keepThe “off-the-cuff” answer is when it comes to animal genetics, what you see is not necessarily what you get. Animals with tremendous individual phenotypes (e.g., heavy weaning weights, stellar reproductive records) can certainly have lackluster genetic value for those traits and vice versa. The reason for this is because an animal’s phenotype is the result of both genetic and environmental factors–and for most traits we measure, the environment has a much stronger impact on an animal’s phenotype than does genetics. How do we know this? Through knowledge of a trait’s heritability.
Heritability measures the proportion, on average, of the differences between animals within in a contemporary group due to genetics. For most of the traits we deal with, heritability is less than 50%–meanno ping that less than 50% of the differences between animals within a contemporary group are due to genetics for those traits. For example, the heritability of reproductive traits (e.g., pregnancy status) is quite low (~10%). This means 90% of the differences we see within a contemporary group for pregnancy status are due to factors that aren’t heritable (unaccounted environmental influences or hybrid vigor for instance). In other words, whether or not a cow is pregnant at the end of the breeding season has very little to do with her genetic potential to conceive and maintain a pregnancy. The growth traits we measure are typically in the 20-30% range for heritability. Though genetics certainly have a larger impact on growth traits than the paltry 10% it accounts for in reproductive traits, the environment still plays the major role. With heritability estimates around 50%, carcass traits are the only area where genetics plays an equal role to the environment. Even then, the environment has a sizable impact on an animal’s phenotype–meaning an animal’s genetic level for carcass traits can be quite different than its phenotype.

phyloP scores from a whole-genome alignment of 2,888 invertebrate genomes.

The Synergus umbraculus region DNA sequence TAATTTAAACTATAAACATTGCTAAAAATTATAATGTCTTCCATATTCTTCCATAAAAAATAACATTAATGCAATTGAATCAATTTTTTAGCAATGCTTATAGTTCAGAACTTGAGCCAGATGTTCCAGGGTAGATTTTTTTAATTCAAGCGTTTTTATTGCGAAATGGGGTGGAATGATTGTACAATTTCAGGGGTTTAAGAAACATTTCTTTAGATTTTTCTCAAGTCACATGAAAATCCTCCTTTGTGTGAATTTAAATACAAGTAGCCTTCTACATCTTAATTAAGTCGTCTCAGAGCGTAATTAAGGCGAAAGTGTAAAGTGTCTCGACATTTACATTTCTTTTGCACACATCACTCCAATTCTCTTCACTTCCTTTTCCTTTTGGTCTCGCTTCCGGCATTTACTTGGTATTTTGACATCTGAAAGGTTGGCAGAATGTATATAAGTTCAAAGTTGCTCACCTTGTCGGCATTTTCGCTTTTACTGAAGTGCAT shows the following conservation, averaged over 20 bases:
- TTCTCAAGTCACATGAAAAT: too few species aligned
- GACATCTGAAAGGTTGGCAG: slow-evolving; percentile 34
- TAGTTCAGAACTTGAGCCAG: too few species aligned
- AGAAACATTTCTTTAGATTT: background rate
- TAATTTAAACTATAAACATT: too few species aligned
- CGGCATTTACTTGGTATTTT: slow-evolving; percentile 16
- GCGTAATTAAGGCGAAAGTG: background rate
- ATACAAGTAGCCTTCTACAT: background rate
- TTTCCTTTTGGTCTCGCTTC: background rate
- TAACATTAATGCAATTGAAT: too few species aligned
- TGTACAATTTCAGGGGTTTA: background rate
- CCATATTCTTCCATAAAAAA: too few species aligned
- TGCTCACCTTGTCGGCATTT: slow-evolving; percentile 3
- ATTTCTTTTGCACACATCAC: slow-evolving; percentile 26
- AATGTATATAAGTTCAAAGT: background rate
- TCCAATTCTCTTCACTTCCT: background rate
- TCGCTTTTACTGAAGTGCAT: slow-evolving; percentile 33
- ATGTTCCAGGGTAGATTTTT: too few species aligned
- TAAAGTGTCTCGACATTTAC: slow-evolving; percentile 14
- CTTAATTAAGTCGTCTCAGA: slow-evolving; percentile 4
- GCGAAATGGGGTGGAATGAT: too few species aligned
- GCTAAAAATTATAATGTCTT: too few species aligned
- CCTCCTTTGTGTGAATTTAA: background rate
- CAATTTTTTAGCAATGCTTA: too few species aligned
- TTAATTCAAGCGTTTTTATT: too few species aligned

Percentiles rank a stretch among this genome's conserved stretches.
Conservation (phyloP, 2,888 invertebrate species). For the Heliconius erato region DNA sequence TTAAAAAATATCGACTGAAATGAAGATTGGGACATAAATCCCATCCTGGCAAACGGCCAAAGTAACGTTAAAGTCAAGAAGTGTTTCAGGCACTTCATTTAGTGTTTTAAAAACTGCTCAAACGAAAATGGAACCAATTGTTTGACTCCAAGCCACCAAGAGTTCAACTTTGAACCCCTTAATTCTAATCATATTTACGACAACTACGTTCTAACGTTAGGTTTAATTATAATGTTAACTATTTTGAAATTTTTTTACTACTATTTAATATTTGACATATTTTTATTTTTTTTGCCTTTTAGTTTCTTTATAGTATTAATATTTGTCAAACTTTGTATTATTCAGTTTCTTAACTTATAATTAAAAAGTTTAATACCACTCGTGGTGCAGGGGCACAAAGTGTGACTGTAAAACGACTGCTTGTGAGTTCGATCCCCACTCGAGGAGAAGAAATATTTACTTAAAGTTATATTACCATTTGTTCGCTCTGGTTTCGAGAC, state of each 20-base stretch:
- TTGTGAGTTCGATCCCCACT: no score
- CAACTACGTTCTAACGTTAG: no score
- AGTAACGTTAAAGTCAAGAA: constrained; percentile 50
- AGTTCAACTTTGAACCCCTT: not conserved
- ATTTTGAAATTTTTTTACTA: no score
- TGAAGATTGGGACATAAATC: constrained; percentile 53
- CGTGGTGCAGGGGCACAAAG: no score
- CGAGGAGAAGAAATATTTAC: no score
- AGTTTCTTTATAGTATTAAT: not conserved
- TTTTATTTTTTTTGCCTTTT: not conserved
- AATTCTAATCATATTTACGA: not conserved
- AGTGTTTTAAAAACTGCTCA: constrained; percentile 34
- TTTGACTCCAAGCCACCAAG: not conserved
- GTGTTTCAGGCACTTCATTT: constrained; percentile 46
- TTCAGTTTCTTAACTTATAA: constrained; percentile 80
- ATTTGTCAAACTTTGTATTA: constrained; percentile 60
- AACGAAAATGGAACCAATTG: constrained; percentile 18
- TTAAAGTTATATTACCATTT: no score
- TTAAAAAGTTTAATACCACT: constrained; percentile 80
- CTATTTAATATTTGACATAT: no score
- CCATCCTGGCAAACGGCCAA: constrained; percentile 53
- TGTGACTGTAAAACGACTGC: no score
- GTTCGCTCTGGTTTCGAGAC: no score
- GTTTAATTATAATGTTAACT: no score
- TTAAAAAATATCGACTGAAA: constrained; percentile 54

Because an animal’s genetic level can be very different than its phenotype for most any trait we are interested in, we must avoid assuming that a shiny phenotype translates to superior genetic value and vice versa. Because what we see isn’t necessarily what we get, we must have a means of addressing that fact–which is what EPDs do. Rather than relying on one phenotype (the animal’s own record), EPDs leverage lots of phenotypes along with knowledge of a trait’s heritability in the calculation of an animal’s genetic merit. In fact, EPDs use all available information (phenotypes on the trait and related traits, pedigrees, DNA) in the prediction of an animal’s genetic level. Because EPDs leverage all available information and do it in a statistically unbiased manner, we can be assured that we have the best possible prediction of an animal’s genetic value–even if it doesn’t match its phenotype.